The fact that the company had gone into liquidation does not prevent the liquidator from carrying on business.
Now, as against the circumstances relied upon by Mr. Joshi, there are the circumstances relied upon by Mr. Palkhivala. The one is that the lessors had to render assistance to the lessees in the carrying on of the business and Mr. Palkhivala says that that indicates that the lessors were participating in the business, were anxious that the business should go on; and this, according to Mr. Palkhivala, would have been so, if all that the lessors were doing was to exploit their assets as capital assets. Mr. Palkhivala also relies on the provision, which is similar to the provision in the Akbar mills case, that a part of the demised premises was allowed to be used by the lessors free of rent. This again is an indication of the desire of the lessors to carry on business. But whatever that may be we have a clear finding of the Tribunal that the assets in question were business assets at the relevant period. Therefore, there is a clear finding and implicit in this finding is that during the relevant period, the assessees carried on business and used the plants and machinery in that business. They did not work the assets themselves but asked someone else to work them, yet all this was in the course of their business. But, surely this is not a case where it can be said that there is no evidence to justify the finding of the Tribunal. It may be there is evidence on one side. It may be there evidence on the other side. The appreciation of evidence is for the Tribunal and if the Tribunal has come to its conclusion on a consideration of all the evidence before it, it is not for us to take a different view on the record.
Mr. Joshi wanted to raise another point that even assuming that the assessee carried on business by means of letting out the plants and machinery, that business was different from the original business of manufacturing textiles and section 24(2) would have no application because that required that the business in which losses were made and the business which subsequently made profits, in respect of which a set-off was claimed, were the same business. We do not find from the record that this contention was ever put forward by the Department before the Tribunal. The only contention was and on which the question has been referred to us was whether business was carried on, and whether the income was from business to which section 24(2) applied, and, in our opinion, the Department was wise in not putting forward that contention before the Tribunal. It is difficult to understand how, if the assessee had carried on business by letting out the plants and machinery, it was not actually carrying on the the same business as the business of textile manufactures. This particular asset was used for the purpose of manufactures textiles by the assessee themselves, and this asset was used precisely for the same purpose by the lessees. How can it conceivable be said that the two businesses were different! But whatever the position may be, in our opinion, it is not open to the Department to put forward this entirely new contention before us.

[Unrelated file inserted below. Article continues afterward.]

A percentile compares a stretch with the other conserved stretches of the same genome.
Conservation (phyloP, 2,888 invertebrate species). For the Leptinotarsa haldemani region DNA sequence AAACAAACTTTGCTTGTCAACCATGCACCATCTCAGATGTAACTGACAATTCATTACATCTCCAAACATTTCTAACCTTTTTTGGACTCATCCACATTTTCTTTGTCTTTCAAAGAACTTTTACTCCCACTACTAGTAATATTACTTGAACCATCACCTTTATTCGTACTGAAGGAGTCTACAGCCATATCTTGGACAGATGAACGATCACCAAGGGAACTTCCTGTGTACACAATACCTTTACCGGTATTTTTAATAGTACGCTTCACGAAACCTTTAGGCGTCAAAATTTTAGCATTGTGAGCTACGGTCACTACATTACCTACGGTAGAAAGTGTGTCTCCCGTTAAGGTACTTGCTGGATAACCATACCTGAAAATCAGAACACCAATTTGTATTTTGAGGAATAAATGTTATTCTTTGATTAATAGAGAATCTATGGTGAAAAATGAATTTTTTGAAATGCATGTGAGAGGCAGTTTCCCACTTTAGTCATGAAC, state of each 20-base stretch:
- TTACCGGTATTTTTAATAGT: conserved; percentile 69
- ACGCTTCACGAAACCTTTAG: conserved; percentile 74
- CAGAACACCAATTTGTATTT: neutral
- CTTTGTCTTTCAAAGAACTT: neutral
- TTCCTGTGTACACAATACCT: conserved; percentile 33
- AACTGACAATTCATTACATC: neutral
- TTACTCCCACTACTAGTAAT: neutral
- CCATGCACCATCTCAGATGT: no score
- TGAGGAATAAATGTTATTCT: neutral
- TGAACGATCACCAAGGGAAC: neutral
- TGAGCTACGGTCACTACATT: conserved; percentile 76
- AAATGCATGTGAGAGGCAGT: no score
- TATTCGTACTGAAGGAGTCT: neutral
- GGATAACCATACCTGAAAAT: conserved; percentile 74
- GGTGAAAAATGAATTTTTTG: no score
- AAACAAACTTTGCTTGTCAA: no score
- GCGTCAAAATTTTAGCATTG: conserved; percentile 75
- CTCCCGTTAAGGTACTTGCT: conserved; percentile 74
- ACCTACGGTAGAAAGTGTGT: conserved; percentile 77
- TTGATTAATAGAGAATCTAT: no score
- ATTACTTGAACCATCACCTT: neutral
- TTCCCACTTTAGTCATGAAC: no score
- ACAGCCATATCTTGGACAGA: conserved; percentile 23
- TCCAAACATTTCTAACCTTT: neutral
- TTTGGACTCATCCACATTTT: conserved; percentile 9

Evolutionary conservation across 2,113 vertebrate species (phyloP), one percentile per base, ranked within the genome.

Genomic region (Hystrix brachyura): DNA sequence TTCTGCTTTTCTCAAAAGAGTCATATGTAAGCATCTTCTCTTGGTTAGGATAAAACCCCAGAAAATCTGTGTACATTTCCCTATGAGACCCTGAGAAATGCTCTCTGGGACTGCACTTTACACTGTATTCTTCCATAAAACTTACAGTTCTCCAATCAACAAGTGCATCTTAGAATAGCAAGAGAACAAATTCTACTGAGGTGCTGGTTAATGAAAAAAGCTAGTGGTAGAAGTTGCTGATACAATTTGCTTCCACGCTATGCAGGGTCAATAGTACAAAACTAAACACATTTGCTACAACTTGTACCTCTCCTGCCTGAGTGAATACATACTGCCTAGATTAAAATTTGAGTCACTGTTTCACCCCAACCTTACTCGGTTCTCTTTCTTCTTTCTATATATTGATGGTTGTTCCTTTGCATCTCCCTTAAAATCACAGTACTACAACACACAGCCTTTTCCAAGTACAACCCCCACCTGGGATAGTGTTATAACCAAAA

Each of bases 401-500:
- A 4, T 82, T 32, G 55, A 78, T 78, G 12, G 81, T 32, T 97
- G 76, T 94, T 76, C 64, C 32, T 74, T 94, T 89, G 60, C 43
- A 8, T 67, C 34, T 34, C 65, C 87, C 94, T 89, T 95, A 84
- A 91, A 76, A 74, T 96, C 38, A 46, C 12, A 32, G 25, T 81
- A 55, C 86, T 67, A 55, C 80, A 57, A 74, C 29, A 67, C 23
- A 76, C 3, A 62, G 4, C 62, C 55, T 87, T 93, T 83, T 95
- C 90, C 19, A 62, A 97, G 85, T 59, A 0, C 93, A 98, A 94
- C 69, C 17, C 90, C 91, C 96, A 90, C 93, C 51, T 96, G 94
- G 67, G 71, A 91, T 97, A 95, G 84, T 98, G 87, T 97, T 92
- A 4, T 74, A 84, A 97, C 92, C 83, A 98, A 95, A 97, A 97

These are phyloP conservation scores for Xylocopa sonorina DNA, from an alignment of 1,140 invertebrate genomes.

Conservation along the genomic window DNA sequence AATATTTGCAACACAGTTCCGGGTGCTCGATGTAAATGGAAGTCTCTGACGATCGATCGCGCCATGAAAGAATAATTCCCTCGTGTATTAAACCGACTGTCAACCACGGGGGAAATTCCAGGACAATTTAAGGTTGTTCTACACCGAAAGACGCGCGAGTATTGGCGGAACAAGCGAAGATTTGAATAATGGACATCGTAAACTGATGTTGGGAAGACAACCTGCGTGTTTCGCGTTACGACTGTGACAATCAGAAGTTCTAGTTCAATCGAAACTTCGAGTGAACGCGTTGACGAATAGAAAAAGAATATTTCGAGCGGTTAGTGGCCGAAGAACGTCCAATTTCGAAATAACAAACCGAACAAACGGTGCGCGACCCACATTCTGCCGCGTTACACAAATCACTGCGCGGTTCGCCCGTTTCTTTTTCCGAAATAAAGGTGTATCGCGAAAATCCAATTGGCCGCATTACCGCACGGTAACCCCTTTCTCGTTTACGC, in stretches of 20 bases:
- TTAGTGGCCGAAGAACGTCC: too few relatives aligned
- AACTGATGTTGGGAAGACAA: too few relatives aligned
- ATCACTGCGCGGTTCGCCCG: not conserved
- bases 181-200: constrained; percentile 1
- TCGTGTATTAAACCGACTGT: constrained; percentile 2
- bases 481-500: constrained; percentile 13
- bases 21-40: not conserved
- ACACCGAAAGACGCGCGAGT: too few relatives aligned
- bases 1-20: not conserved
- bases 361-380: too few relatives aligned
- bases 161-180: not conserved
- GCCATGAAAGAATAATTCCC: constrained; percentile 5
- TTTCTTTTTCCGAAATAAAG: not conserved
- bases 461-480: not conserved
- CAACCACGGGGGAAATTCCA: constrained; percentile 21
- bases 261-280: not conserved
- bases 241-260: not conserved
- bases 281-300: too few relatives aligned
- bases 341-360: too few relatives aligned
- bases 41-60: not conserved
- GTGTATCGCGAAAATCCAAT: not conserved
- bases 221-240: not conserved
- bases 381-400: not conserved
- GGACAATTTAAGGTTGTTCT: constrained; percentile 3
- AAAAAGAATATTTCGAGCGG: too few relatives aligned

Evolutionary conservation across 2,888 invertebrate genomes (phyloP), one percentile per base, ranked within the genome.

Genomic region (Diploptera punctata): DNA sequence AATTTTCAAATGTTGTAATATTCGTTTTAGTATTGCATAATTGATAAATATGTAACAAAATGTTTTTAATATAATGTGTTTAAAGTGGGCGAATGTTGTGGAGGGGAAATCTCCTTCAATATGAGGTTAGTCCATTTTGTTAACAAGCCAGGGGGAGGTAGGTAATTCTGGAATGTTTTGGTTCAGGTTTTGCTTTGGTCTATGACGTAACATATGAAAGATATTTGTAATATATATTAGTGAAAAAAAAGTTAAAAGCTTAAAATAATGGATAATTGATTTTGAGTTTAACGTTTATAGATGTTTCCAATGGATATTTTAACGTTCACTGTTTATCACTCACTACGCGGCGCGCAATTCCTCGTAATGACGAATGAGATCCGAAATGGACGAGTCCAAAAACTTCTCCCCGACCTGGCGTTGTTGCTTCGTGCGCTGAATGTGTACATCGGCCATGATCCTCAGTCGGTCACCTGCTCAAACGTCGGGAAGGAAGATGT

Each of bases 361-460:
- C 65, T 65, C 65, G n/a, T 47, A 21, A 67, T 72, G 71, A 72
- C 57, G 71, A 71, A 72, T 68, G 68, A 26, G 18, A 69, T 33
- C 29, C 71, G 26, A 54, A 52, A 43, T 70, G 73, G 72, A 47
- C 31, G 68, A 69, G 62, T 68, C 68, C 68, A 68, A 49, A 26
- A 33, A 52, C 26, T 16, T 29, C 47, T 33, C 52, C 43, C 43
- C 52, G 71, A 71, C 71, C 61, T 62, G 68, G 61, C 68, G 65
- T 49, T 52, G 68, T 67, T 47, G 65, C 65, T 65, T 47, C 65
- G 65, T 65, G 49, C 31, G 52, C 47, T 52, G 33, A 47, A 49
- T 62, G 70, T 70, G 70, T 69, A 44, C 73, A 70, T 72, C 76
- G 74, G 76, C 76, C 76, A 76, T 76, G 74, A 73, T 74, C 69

The result, therefore, is that the assessee must succeed, and we will answer the question submitted to us,
'Whether on the facts and circumstances of the case the sum of Rs. 73,800 and Rs. 3,84,000, realised by the assessee by leasing out the factory was income which could be set off against losses from the business of the manufacture of textiles brought forward from the preceding year under section 24(2) of the Income-tax Act in the affirmative. We had added the figure of Rs. 3,84,000, because through an oversight that figure has been omitted. The figure of Rs. 73,800 relates to the assessment year 1951-52 and Rs. 3,84,000 to the assessment year 1952-53.
In view of our decision on the first question, the second question does not arise.
Commissioner to pay the costs.
Reference answered accordingly.